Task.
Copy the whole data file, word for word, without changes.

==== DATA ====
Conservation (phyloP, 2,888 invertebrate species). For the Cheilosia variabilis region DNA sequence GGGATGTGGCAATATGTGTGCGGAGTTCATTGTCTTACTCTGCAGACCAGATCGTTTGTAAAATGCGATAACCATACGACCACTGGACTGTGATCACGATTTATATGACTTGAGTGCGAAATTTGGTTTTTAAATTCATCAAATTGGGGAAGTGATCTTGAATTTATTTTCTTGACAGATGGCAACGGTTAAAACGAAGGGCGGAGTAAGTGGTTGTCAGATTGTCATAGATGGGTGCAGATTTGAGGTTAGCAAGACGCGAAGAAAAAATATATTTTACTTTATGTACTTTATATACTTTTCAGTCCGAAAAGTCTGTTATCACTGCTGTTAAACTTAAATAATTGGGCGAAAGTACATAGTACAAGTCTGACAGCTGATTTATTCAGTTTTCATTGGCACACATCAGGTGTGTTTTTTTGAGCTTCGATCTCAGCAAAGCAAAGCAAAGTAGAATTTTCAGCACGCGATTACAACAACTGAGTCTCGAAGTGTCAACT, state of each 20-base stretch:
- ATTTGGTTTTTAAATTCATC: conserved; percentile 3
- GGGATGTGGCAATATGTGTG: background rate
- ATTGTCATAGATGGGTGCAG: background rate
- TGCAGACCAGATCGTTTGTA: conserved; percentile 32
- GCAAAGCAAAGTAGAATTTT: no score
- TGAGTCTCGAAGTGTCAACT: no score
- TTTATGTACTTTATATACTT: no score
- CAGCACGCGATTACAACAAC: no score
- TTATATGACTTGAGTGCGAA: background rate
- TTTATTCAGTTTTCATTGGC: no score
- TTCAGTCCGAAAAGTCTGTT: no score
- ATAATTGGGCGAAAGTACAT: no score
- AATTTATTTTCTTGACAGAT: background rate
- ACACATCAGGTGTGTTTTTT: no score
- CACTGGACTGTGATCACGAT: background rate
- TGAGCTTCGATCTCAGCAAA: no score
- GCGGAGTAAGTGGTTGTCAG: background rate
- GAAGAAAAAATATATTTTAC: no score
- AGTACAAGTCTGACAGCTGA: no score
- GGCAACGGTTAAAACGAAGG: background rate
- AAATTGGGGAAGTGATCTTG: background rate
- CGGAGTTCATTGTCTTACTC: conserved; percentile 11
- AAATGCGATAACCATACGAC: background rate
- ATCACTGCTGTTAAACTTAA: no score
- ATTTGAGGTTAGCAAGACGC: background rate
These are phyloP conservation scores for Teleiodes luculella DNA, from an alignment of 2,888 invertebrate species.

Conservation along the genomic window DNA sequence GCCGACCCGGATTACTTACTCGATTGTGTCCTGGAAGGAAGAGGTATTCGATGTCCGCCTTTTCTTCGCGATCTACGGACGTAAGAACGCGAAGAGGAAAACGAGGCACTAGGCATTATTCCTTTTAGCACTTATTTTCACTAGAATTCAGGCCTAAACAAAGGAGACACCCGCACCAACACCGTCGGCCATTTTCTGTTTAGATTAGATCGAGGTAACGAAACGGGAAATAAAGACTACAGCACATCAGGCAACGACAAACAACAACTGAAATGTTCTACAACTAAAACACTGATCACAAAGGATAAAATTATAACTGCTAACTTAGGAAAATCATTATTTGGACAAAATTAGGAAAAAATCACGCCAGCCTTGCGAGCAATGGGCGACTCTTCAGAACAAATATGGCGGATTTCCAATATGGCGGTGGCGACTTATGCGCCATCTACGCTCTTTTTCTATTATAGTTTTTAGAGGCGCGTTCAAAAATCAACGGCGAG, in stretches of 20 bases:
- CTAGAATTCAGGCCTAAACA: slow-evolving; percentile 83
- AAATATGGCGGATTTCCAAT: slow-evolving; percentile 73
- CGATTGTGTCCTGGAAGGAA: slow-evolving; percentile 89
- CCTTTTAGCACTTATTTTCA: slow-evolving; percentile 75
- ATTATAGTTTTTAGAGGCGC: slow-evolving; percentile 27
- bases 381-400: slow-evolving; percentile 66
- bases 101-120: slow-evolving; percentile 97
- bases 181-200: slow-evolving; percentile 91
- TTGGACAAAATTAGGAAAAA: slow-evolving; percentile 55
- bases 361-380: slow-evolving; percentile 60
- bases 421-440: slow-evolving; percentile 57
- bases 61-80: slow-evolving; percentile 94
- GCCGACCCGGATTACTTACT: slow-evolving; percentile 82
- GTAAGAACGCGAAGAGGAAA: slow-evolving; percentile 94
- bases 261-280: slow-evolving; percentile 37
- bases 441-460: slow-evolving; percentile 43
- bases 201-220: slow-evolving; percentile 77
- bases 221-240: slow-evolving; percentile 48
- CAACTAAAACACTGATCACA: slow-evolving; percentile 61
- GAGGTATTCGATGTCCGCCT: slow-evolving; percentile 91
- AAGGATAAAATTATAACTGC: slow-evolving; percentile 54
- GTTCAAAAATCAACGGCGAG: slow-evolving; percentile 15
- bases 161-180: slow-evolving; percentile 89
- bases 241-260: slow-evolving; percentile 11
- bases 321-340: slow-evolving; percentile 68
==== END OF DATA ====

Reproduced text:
Conservation (phyloP, 2,888 invertebrate species). For the Cheilosia variabilis region DNA sequence GGGATGTGGCAATATGTGTGCGGAGTTCATTGTCTTACTCTGCAGACCAGATCGTTTGTAAAATGCGATAACCATACGACCACTGGACTGTGATCACGATTTATATGACTTGAGTGCGAAATTTGGTTTTTAAATTCATCAAATTGGGGAAGTGATCTTGAATTTATTTTCTTGACAGATGGCAACGGTTAAAACGAAGGGCGGAGTAAGTGGTTGTCAGATTGTCATAGATGGGTGCAGATTTGAGGTTAGCAAGACGCGAAGAAAAAATATATTTTACTTTATGTACTTTATATACTTTTCAGTCCGAAAAGTCTGTTATCACTGCTGTTAAACTTAAATAATTGGGCGAAAGTACATAGTACAAGTCTGACAGCTGATTTATTCAGTTTTCATTGGCACACATCAGGTGTGTTTTTTTGAGCTTCGATCTCAGCAAAGCAAAGCAAAGTAGAATTTTCAGCACGCGATTACAACAACTGAGTCTCGAAGTGTCAACT, state of each 20-base stretch:
- ATTTGGTTTTTAAATTCATC: conserved; percentile 3
- GGGATGTGGCAATATGTGTG: background rate
- ATTGTCATAGATGGGTGCAG: background rate
- TGCAGACCAGATCGTTTGTA: conserved; percentile 32
- GCAAAGCAAAGTAGAATTTT: no score
- TGAGTCTCGAAGTGTCAACT: no score
- TTTATGTACTTTATATACTT: no score
- CAGCACGCGATTACAACAAC: no score
- TTATATGACTTGAGTGCGAA: background rate
- TTTATTCAGTTTTCATTGGC: no score
- TTCAGTCCGAAAAGTCTGTT: no score
- ATAATTGGGCGAAAGTACAT: no score
- AATTTATTTTCTTGACAGAT: background rate
- ACACATCAGGTGTGTTTTTT: no score
- CACTGGACTGTGATCACGAT: background rate
- TGAGCTTCGATCTCAGCAAA: no score
- GCGGAGTAAGTGGTTGTCAG: background rate
- GAAGAAAAAATATATTTTAC: no score
- AGTACAAGTCTGACAGCTGA: no score
- GGCAACGGTTAAAACGAAGG: background rate
- AAATTGGGGAAGTGATCTTG: background rate
- CGGAGTTCATTGTCTTACTC: conserved; percentile 11
- AAATGCGATAACCATACGAC: background rate
- ATCACTGCTGTTAAACTTAA: no score
- ATTTGAGGTTAGCAAGACGC: background rate
These are phyloP conservation scores for Teleiodes luculella DNA, from an alignment of 2,888 invertebrate species.

Conservation along the genomic window DNA sequence GCCGACCCGGATTACTTACTCGATTGTGTCCTGGAAGGAAGAGGTATTCGATGTCCGCCTTTTCTTCGCGATCTACGGACGTAAGAACGCGAAGAGGAAAACGAGGCACTAGGCATTATTCCTTTTAGCACTTATTTTCACTAGAATTCAGGCCTAAACAAAGGAGACACCCGCACCAACACCGTCGGCCATTTTCTGTTTAGATTAGATCGAGGTAACGAAACGGGAAATAAAGACTACAGCACATCAGGCAACGACAAACAACAACTGAAATGTTCTACAACTAAAACACTGATCACAAAGGATAAAATTATAACTGCTAACTTAGGAAAATCATTATTTGGACAAAATTAGGAAAAAATCACGCCAGCCTTGCGAGCAATGGGCGACTCTTCAGAACAAATATGGCGGATTTCCAATATGGCGGTGGCGACTTATGCGCCATCTACGCTCTTTTTCTATTATAGTTTTTAGAGGCGCGTTCAAAAATCAACGGCGAG, in stretches of 20 bases:
- CTAGAATTCAGGCCTAAACA: slow-evolving; percentile 83
- AAATATGGCGGATTTCCAAT: slow-evolving; percentile 73
- CGATTGTGTCCTGGAAGGAA: slow-evolving; percentile 89
- CCTTTTAGCACTTATTTTCA: slow-evolving; percentile 75
- ATTATAGTTTTTAGAGGCGC: slow-evolving; percentile 27
- bases 381-400: slow-evolving; percentile 66
- bases 101-120: slow-evolving; percentile 97
- bases 181-200: slow-evolving; percentile 91
- TTGGACAAAATTAGGAAAAA: slow-evolving; percentile 55
- bases 361-380: slow-evolving; percentile 60
- bases 421-440: slow-evolving; percentile 57
- bases 61-80: slow-evolving; percentile 94
- GCCGACCCGGATTACTTACT: slow-evolving; percentile 82
- GTAAGAACGCGAAGAGGAAA: slow-evolving; percentile 94
- bases 261-280: slow-evolving; percentile 37
- bases 441-460: slow-evolving; percentile 43
- bases 201-220: slow-evolving; percentile 77
- bases 221-240: slow-evolving; percentile 48
- CAACTAAAACACTGATCACA: slow-evolving; percentile 61
- GAGGTATTCGATGTCCGCCT: slow-evolving; percentile 91
- AAGGATAAAATTATAACTGC: slow-evolving; percentile 54
- GTTCAAAAATCAACGGCGAG: slow-evolving; percentile 15
- bases 161-180: slow-evolving; percentile 89
- bases 241-260: slow-evolving; percentile 11
- bases 321-340: slow-evolving; percentile 68